However, it is not clear from this passage whether the USCIS intended to specifically apply the Kazarian “final merits determination” approach. The USCIS, and the predecessor Immigration and Naturalization Service, has always insisted that the alien overall meet the standard of extraordinary ability, but this was never meant to be as expansive as the Kazarian final merits determination. Rather, under the Buletini standard, the burden was on the government to the INS sets forth specific and substantiated reasons for its finding that the alien does not meet extraordinary ability.
The positive aspect of Kazarian, which established that the USCIS cannot create extra-regulatory criteria during the adjudication of a visa petition, without formally amending the regulation through notice and comment to stakeholders, ought to be applicable to all visa petitions. On the other hand, introducing the vague and subjective “final merits determination” to O-1 visas will needlessly add subjectivity to the process, when Congress specifically required that O-1 visa petitions be accompanied by union consultations and expert opinions. Kazarian was also a decision that deals with the extraordinary criteria under the EB-1, while the O-1 visa has three different standards – extraordinary ability, extraordinary achievement and distinction. The guidance fails to alert USCIS adjudicators on how they could specifically apply the “final merits determination” standard to extraordinary achievement and distinction. It is also important to restrict the application of the Kazarian final merits determination to other visa adjudications, or else there will be no limitation to the reach of the final merits determination. Will is also impact H-1B and L visa adjudications? The long-range impact of what charitably be called “doctrine creep” is not hard to fathom. If the USCIS were to use the Kazarian final merits exercise much as it now deploys the Neufeld Memo, the meaning of “extraordinary ability” would be transformed beyond all ready recognition, much as the right of control has evolved beyond the imagination of the regulation that created it. When Congress enacted the standards for visa petitions, it intended adjudicators to faithfully apply those standards to either approve or deny the petitions. The infusion of the Kazarian “final merits determination” to visa adjudications would allow USCIS adjudicators to impermissibly stray from those standards.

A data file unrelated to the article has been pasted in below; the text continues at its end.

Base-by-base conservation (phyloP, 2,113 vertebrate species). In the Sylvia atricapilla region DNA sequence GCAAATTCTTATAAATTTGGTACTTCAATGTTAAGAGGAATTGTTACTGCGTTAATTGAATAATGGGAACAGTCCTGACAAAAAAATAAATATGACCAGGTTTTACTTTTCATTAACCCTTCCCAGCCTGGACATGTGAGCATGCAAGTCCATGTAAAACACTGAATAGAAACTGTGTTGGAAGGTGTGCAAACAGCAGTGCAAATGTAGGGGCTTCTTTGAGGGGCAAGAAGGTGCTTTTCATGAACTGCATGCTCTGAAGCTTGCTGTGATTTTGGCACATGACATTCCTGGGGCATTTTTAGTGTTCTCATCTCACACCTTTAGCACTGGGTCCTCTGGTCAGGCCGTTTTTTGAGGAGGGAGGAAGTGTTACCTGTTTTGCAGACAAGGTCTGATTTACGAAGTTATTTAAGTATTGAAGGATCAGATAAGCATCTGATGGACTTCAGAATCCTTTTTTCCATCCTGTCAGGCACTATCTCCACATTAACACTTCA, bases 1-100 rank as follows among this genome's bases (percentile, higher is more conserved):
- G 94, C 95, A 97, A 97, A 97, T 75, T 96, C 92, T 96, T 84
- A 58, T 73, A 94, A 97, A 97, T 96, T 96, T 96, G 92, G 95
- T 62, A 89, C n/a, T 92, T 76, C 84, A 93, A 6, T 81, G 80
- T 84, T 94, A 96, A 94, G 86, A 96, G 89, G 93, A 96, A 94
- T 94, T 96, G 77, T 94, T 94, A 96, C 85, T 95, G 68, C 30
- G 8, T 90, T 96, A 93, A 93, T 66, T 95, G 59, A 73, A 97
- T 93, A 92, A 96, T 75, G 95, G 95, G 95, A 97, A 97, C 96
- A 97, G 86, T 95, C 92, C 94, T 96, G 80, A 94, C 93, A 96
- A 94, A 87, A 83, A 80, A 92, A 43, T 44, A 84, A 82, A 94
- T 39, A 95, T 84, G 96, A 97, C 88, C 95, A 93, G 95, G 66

Beyond that, to wrap the O-1 in an analytical straitjacket is yet another disturbing example of legislation through interpretation by the USCIS. While the INA itself does not change, what it means most certainly does change. All this comes about without the assent of Congress, whether expressed or implied, and in the absence of any notice and comment rulemaking mandated by the Administrative Procedures Act, thus eliminating the possibility of participation by concerned stakeholders. We all remember how the Administrative Appeals Unit decision in the New York State Department of Transportation case completely changed the meaning and practice of the National Interest Waiver. More recently, the USCIS jihad against the L-1B visa category and what amounts to a de facto rejection of the very concept of specialized knowledge has, in practice, repealed this visa provision to a very large extent. Is the O-1 now to suffer the same fate? What may be the most hard to detect damage resulting from invoking Kazarian in the O-1 arena is the fact that the evidence submitted by an O-1 petitioner is now to be judged by criteria that cannot be defined or even anticipated in advance Any attempt by the USCIS to use Kazarian to complicate the O-1 must be resisted. Complexity that exists for its own sake, not as an aid to an intellectually honest assessment but as a substitute for it does not advance the national interest. In a democratic society, the logic of any successful national policy must be transparently obvious to those who have to obey and support it. That is why the blurring of distinction between the O-1 and the Kazarian final merits determination is not only of little benefit to its intended beneficiaries, but actually frustrates any coherent attempt to make the system more amenable to consistent interpretation and effective enforcement.
This post originally appeared on the Insightful Immigration Blog on April 28, 2014.